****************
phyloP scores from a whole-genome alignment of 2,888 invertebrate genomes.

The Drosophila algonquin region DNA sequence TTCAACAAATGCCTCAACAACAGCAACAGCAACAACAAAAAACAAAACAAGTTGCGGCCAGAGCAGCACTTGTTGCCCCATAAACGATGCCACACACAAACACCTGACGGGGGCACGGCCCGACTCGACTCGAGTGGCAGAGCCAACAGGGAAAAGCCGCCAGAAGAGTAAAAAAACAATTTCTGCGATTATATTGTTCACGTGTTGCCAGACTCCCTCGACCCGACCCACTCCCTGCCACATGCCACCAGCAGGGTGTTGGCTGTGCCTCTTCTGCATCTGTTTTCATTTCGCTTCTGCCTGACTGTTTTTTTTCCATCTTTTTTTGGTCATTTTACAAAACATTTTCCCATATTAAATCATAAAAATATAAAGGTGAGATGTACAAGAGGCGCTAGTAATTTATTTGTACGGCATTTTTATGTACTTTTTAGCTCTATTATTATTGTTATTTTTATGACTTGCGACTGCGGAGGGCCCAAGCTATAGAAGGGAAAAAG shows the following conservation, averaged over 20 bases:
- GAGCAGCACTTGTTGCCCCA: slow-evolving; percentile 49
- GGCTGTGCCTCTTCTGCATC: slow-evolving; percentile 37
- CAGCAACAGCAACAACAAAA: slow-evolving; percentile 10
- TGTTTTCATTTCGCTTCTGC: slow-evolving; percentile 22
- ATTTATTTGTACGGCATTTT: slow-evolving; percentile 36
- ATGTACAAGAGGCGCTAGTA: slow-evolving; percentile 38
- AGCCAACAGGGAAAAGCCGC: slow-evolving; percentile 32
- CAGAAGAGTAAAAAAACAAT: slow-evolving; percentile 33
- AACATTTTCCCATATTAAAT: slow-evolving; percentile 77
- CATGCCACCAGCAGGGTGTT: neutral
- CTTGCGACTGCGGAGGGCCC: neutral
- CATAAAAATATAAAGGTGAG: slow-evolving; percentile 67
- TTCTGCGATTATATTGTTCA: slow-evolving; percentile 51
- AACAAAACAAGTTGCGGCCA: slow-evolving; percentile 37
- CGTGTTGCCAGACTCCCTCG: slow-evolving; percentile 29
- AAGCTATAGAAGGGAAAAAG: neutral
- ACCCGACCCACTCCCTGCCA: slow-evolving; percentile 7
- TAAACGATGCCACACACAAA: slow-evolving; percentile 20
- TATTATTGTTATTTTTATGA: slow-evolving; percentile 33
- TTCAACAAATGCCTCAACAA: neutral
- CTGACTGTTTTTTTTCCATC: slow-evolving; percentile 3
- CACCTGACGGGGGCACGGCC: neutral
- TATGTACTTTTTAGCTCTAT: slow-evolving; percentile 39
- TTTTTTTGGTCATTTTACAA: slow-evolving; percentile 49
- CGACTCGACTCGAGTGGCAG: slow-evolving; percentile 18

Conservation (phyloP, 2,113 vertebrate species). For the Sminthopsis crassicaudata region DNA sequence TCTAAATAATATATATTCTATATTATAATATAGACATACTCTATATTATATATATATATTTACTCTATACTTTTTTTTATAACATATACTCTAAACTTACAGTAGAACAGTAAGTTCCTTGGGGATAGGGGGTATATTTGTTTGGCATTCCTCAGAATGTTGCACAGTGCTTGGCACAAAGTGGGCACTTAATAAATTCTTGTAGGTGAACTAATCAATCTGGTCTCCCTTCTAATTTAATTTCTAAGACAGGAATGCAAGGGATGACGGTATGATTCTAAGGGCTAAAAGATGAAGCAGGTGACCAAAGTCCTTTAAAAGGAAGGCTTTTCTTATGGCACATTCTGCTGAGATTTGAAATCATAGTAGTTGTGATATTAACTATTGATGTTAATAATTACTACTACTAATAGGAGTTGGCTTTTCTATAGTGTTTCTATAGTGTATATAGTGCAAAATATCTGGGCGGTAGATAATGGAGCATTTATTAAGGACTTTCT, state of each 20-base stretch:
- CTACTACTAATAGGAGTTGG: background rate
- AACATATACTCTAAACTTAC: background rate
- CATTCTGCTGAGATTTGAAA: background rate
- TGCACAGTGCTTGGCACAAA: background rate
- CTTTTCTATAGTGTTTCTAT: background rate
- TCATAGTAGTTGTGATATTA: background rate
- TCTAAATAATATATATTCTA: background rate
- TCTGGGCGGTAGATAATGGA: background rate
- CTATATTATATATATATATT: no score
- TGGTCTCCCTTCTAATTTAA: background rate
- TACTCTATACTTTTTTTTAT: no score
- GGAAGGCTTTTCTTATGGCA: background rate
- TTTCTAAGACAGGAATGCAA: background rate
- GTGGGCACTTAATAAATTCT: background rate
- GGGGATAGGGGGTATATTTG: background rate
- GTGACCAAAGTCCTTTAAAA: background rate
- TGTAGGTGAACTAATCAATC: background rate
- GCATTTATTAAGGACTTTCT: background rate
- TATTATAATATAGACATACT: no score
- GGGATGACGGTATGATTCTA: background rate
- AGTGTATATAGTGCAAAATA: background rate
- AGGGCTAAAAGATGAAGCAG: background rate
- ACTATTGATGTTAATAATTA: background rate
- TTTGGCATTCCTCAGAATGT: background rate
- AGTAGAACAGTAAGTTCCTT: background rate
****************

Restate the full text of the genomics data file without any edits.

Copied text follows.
phyloP scores from a whole-genome alignment of 2,888 invertebrate genomes.

The Drosophila algonquin region DNA sequence TTCAACAAATGCCTCAACAACAGCAACAGCAACAACAAAAAACAAAACAAGTTGCGGCCAGAGCAGCACTTGTTGCCCCATAAACGATGCCACACACAAACACCTGACGGGGGCACGGCCCGACTCGACTCGAGTGGCAGAGCCAACAGGGAAAAGCCGCCAGAAGAGTAAAAAAACAATTTCTGCGATTATATTGTTCACGTGTTGCCAGACTCCCTCGACCCGACCCACTCCCTGCCACATGCCACCAGCAGGGTGTTGGCTGTGCCTCTTCTGCATCTGTTTTCATTTCGCTTCTGCCTGACTGTTTTTTTTCCATCTTTTTTTGGTCATTTTACAAAACATTTTCCCATATTAAATCATAAAAATATAAAGGTGAGATGTACAAGAGGCGCTAGTAATTTATTTGTACGGCATTTTTATGTACTTTTTAGCTCTATTATTATTGTTATTTTTATGACTTGCGACTGCGGAGGGCCCAAGCTATAGAAGGGAAAAAG shows the following conservation, averaged over 20 bases:
- GAGCAGCACTTGTTGCCCCA: slow-evolving; percentile 49
- GGCTGTGCCTCTTCTGCATC: slow-evolving; percentile 37
- CAGCAACAGCAACAACAAAA: slow-evolving; percentile 10
- TGTTTTCATTTCGCTTCTGC: slow-evolving; percentile 22
- ATTTATTTGTACGGCATTTT: slow-evolving; percentile 36
- ATGTACAAGAGGCGCTAGTA: slow-evolving; percentile 38
- AGCCAACAGGGAAAAGCCGC: slow-evolving; percentile 32
- CAGAAGAGTAAAAAAACAAT: slow-evolving; percentile 33
- AACATTTTCCCATATTAAAT: slow-evolving; percentile 77
- CATGCCACCAGCAGGGTGTT: neutral
- CTTGCGACTGCGGAGGGCCC: neutral
- CATAAAAATATAAAGGTGAG: slow-evolving; percentile 67
- TTCTGCGATTATATTGTTCA: slow-evolving; percentile 51
- AACAAAACAAGTTGCGGCCA: slow-evolving; percentile 37
- CGTGTTGCCAGACTCCCTCG: slow-evolving; percentile 29
- AAGCTATAGAAGGGAAAAAG: neutral
- ACCCGACCCACTCCCTGCCA: slow-evolving; percentile 7
- TAAACGATGCCACACACAAA: slow-evolving; percentile 20
- TATTATTGTTATTTTTATGA: slow-evolving; percentile 33
- TTCAACAAATGCCTCAACAA: neutral
- CTGACTGTTTTTTTTCCATC: slow-evolving; percentile 3
- CACCTGACGGGGGCACGGCC: neutral
- TATGTACTTTTTAGCTCTAT: slow-evolving; percentile 39
- TTTTTTTGGTCATTTTACAA: slow-evolving; percentile 49
- CGACTCGACTCGAGTGGCAG: slow-evolving; percentile 18

Conservation (phyloP, 2,113 vertebrate species). For the Sminthopsis crassicaudata region DNA sequence TCTAAATAATATATATTCTATATTATAATATAGACATACTCTATATTATATATATATATTTACTCTATACTTTTTTTTATAACATATACTCTAAACTTACAGTAGAACAGTAAGTTCCTTGGGGATAGGGGGTATATTTGTTTGGCATTCCTCAGAATGTTGCACAGTGCTTGGCACAAAGTGGGCACTTAATAAATTCTTGTAGGTGAACTAATCAATCTGGTCTCCCTTCTAATTTAATTTCTAAGACAGGAATGCAAGGGATGACGGTATGATTCTAAGGGCTAAAAGATGAAGCAGGTGACCAAAGTCCTTTAAAAGGAAGGCTTTTCTTATGGCACATTCTGCTGAGATTTGAAATCATAGTAGTTGTGATATTAACTATTGATGTTAATAATTACTACTACTAATAGGAGTTGGCTTTTCTATAGTGTTTCTATAGTGTATATAGTGCAAAATATCTGGGCGGTAGATAATGGAGCATTTATTAAGGACTTTCT, state of each 20-base stretch:
- CTACTACTAATAGGAGTTGG: background rate
- AACATATACTCTAAACTTAC: background rate
- CATTCTGCTGAGATTTGAAA: background rate
- TGCACAGTGCTTGGCACAAA: background rate
- CTTTTCTATAGTGTTTCTAT: background rate
- TCATAGTAGTTGTGATATTA: background rate
- TCTAAATAATATATATTCTA: background rate
- TCTGGGCGGTAGATAATGGA: background rate
- CTATATTATATATATATATT: no score
- TGGTCTCCCTTCTAATTTAA: background rate
- TACTCTATACTTTTTTTTAT: no score
- GGAAGGCTTTTCTTATGGCA: background rate
- TTTCTAAGACAGGAATGCAA: background rate
- GTGGGCACTTAATAAATTCT: background rate
- GGGGATAGGGGGTATATTTG: background rate
- GTGACCAAAGTCCTTTAAAA: background rate
- TGTAGGTGAACTAATCAATC: background rate
- GCATTTATTAAGGACTTTCT: background rate
- TATTATAATATAGACATACT: no score
- GGGATGACGGTATGATTCTA: background rate
- AGTGTATATAGTGCAAAATA: background rate
- AGGGCTAAAAGATGAAGCAG: background rate
- ACTATTGATGTTAATAATTA: background rate
- TTTGGCATTCCTCAGAATGT: background rate
- AGTAGAACAGTAAGTTCCTT: background rate